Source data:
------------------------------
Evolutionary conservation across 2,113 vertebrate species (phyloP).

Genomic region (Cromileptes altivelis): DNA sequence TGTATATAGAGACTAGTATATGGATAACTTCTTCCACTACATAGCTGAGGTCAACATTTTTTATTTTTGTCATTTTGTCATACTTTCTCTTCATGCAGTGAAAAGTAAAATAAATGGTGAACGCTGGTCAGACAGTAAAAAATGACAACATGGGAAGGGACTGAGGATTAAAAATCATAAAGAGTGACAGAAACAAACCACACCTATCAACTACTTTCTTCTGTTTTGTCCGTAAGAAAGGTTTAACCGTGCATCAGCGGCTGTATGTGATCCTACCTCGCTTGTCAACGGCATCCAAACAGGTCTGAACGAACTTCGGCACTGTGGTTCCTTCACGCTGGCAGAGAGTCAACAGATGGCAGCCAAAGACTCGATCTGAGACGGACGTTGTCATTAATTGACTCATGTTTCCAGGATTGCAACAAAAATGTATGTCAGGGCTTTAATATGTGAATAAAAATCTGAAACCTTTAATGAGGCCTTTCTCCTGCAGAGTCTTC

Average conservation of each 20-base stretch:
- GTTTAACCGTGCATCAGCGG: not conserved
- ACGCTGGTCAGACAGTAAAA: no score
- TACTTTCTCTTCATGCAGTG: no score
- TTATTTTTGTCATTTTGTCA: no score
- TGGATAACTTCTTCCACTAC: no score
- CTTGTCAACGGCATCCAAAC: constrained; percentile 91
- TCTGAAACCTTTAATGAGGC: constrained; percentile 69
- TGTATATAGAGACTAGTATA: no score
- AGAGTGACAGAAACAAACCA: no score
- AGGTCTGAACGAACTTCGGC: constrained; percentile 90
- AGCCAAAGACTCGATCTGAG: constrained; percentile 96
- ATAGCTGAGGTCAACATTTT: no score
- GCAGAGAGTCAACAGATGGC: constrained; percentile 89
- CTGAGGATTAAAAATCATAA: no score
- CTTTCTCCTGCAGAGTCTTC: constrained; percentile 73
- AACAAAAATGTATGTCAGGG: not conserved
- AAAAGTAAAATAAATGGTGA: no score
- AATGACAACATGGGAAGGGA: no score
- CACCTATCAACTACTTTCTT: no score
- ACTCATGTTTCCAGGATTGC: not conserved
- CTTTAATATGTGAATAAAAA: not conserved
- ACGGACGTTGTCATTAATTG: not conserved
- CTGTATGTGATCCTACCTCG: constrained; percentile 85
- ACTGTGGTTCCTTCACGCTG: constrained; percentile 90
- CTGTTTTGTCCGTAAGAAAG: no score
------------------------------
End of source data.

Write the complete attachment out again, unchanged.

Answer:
Evolutionary conservation across 2,113 vertebrate species (phyloP).

Genomic region (Cromileptes altivelis): DNA sequence TGTATATAGAGACTAGTATATGGATAACTTCTTCCACTACATAGCTGAGGTCAACATTTTTTATTTTTGTCATTTTGTCATACTTTCTCTTCATGCAGTGAAAAGTAAAATAAATGGTGAACGCTGGTCAGACAGTAAAAAATGACAACATGGGAAGGGACTGAGGATTAAAAATCATAAAGAGTGACAGAAACAAACCACACCTATCAACTACTTTCTTCTGTTTTGTCCGTAAGAAAGGTTTAACCGTGCATCAGCGGCTGTATGTGATCCTACCTCGCTTGTCAACGGCATCCAAACAGGTCTGAACGAACTTCGGCACTGTGGTTCCTTCACGCTGGCAGAGAGTCAACAGATGGCAGCCAAAGACTCGATCTGAGACGGACGTTGTCATTAATTGACTCATGTTTCCAGGATTGCAACAAAAATGTATGTCAGGGCTTTAATATGTGAATAAAAATCTGAAACCTTTAATGAGGCCTTTCTCCTGCAGAGTCTTC

Average conservation of each 20-base stretch:
- GTTTAACCGTGCATCAGCGG: not conserved
- ACGCTGGTCAGACAGTAAAA: no score
- TACTTTCTCTTCATGCAGTG: no score
- TTATTTTTGTCATTTTGTCA: no score
- TGGATAACTTCTTCCACTAC: no score
- CTTGTCAACGGCATCCAAAC: constrained; percentile 91
- TCTGAAACCTTTAATGAGGC: constrained; percentile 69
- TGTATATAGAGACTAGTATA: no score
- AGAGTGACAGAAACAAACCA: no score
- AGGTCTGAACGAACTTCGGC: constrained; percentile 90
- AGCCAAAGACTCGATCTGAG: constrained; percentile 96
- ATAGCTGAGGTCAACATTTT: no score
- GCAGAGAGTCAACAGATGGC: constrained; percentile 89
- CTGAGGATTAAAAATCATAA: no score
- CTTTCTCCTGCAGAGTCTTC: constrained; percentile 73
- AACAAAAATGTATGTCAGGG: not conserved
- AAAAGTAAAATAAATGGTGA: no score
- AATGACAACATGGGAAGGGA: no score
- CACCTATCAACTACTTTCTT: no score
- ACTCATGTTTCCAGGATTGC: not conserved
- CTTTAATATGTGAATAAAAA: not conserved
- ACGGACGTTGTCATTAATTG: not conserved
- CTGTATGTGATCCTACCTCG: constrained; percentile 85
- ACTGTGGTTCCTTCACGCTG: constrained; percentile 90
- CTGTTTTGTCCGTAAGAAAG: no score